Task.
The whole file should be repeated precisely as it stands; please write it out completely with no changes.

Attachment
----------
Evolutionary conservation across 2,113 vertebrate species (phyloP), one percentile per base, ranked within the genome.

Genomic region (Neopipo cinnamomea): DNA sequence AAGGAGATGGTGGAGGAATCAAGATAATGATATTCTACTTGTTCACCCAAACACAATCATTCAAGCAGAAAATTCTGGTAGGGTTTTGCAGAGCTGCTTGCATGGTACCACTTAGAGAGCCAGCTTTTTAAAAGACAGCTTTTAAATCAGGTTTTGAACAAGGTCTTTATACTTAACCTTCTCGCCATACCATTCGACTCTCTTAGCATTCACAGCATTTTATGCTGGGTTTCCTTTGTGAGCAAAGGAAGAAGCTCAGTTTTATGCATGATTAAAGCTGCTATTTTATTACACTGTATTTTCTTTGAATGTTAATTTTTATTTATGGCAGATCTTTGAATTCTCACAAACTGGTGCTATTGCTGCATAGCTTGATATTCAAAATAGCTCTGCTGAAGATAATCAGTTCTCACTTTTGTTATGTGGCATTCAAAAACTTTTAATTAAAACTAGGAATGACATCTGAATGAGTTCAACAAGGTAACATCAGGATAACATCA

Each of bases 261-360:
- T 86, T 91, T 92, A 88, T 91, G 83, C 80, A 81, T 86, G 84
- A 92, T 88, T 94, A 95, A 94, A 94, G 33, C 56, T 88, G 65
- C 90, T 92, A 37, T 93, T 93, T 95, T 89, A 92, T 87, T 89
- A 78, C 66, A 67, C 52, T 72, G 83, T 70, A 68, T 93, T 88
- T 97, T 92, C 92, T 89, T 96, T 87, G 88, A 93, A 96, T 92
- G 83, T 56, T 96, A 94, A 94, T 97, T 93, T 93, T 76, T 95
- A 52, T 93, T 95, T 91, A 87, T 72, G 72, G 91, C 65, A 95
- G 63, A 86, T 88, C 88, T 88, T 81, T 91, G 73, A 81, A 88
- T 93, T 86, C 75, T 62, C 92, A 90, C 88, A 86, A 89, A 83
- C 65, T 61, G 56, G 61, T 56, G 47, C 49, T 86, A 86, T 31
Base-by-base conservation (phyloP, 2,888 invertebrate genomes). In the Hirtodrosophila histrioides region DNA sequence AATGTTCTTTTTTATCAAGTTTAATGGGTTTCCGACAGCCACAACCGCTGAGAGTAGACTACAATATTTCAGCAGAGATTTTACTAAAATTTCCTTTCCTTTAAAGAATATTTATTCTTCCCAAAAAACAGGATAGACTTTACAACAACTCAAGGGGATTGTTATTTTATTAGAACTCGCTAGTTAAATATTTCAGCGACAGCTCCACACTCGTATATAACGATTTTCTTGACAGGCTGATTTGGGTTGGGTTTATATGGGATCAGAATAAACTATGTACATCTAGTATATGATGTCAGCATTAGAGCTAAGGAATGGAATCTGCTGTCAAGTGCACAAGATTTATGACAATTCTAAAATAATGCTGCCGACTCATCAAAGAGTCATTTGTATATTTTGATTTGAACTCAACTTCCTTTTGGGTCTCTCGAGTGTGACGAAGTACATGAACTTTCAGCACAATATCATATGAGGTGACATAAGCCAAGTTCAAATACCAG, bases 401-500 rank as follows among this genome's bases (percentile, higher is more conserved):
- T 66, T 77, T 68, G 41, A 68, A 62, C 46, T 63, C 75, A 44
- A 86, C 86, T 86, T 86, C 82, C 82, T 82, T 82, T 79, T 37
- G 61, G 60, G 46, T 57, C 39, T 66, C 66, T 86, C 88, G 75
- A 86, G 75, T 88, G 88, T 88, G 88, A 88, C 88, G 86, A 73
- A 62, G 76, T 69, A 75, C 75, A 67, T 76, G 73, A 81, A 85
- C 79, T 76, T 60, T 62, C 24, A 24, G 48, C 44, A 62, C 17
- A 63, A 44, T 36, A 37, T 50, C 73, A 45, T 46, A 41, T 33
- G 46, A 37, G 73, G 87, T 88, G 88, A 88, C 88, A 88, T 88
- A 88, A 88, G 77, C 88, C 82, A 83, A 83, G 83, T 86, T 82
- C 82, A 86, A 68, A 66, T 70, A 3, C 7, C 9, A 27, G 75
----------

Evolutionary conservation across 2,113 vertebrate species (phyloP), one percentile per base, ranked within the genome.

Genomic region (Neopipo cinnamomea): DNA sequence AAGGAGATGGTGGAGGAATCAAGATAATGATATTCTACTTGTTCACCCAAACACAATCATTCAAGCAGAAAATTCTGGTAGGGTTTTGCAGAGCTGCTTGCATGGTACCACTTAGAGAGCCAGCTTTTTAAAAGACAGCTTTTAAATCAGGTTTTGAACAAGGTCTTTATACTTAACCTTCTCGCCATACCATTCGACTCTCTTAGCATTCACAGCATTTTATGCTGGGTTTCCTTTGTGAGCAAAGGAAGAAGCTCAGTTTTATGCATGATTAAAGCTGCTATTTTATTACACTGTATTTTCTTTGAATGTTAATTTTTATTTATGGCAGATCTTTGAATTCTCACAAACTGGTGCTATTGCTGCATAGCTTGATATTCAAAATAGCTCTGCTGAAGATAATCAGTTCTCACTTTTGTTATGTGGCATTCAAAAACTTTTAATTAAAACTAGGAATGACATCTGAATGAGTTCAACAAGGTAACATCAGGATAACATCA

Each of bases 261-360:
- T 86, T 91, T 92, A 88, T 91, G 83, C 80, A 81, T 86, G 84
- A 92, T 88, T 94, A 95, A 94, A 94, G 33, C 56, T 88, G 65
- C 90, T 92, A 37, T 93, T 93, T 95, T 89, A 92, T 87, T 89
- A 78, C 66, A 67, C 52, T 72, G 83, T 70, A 68, T 93, T 88
- T 97, T 92, C 92, T 89, T 96, T 87, G 88, A 93, A 96, T 92
- G 83, T 56, T 96, A 94, A 94, T 97, T 93, T 93, T 76, T 95
- A 52, T 93, T 95, T 91, A 87, T 72, G 72, G 91, C 65, A 95
- G 63, A 86, T 88, C 88, T 88, T 81, T 91, G 73, A 81, A 88
- T 93, T 86, C 75, T 62, C 92, A 90, C 88, A 86, A 89, A 83
- C 65, T 61, G 56, G 61, T 56, G 47, C 49, T 86, A 86, T 31
Base-by-base conservation (phyloP, 2,888 invertebrate genomes). In the Hirtodrosophila histrioides region DNA sequence AATGTTCTTTTTTATCAAGTTTAATGGGTTTCCGACAGCCACAACCGCTGAGAGTAGACTACAATATTTCAGCAGAGATTTTACTAAAATTTCCTTTCCTTTAAAGAATATTTATTCTTCCCAAAAAACAGGATAGACTTTACAACAACTCAAGGGGATTGTTATTTTATTAGAACTCGCTAGTTAAATATTTCAGCGACAGCTCCACACTCGTATATAACGATTTTCTTGACAGGCTGATTTGGGTTGGGTTTATATGGGATCAGAATAAACTATGTACATCTAGTATATGATGTCAGCATTAGAGCTAAGGAATGGAATCTGCTGTCAAGTGCACAAGATTTATGACAATTCTAAAATAATGCTGCCGACTCATCAAAGAGTCATTTGTATATTTTGATTTGAACTCAACTTCCTTTTGGGTCTCTCGAGTGTGACGAAGTACATGAACTTTCAGCACAATATCATATGAGGTGACATAAGCCAAGTTCAAATACCAG, bases 401-500 rank as follows among this genome's bases (percentile, higher is more conserved):
- T 66, T 77, T 68, G 41, A 68, A 62, C 46, T 63, C 75, A 44
- A 86, C 86, T 86, T 86, C 82, C 82, T 82, T 82, T 79, T 37
- G 61, G 60, G 46, T 57, C 39, T 66, C 66, T 86, C 88, G 75
- A 86, G 75, T 88, G 88, T 88, G 88, A 88, C 88, G 86, A 73
- A 62, G 76, T 69, A 75, C 75, A 67, T 76, G 73, A 81, A 85
- C 79, T 76, T 60, T 62, C 24, A 24, G 48, C 44, A 62, C 17
- A 63, A 44, T 36, A 37, T 50, C 73, A 45, T 46, A 41, T 33
- G 46, A 37, G 73, G 87, T 88, G 88, A 88, C 88, A 88, T 88
- A 88, A 88, G 77, C 88, C 82, A 83, A 83, G 83, T 86, T 82
- C 82, A 86, A 68, A 66, T 70, A 3, C 7, C 9, A 27, G 75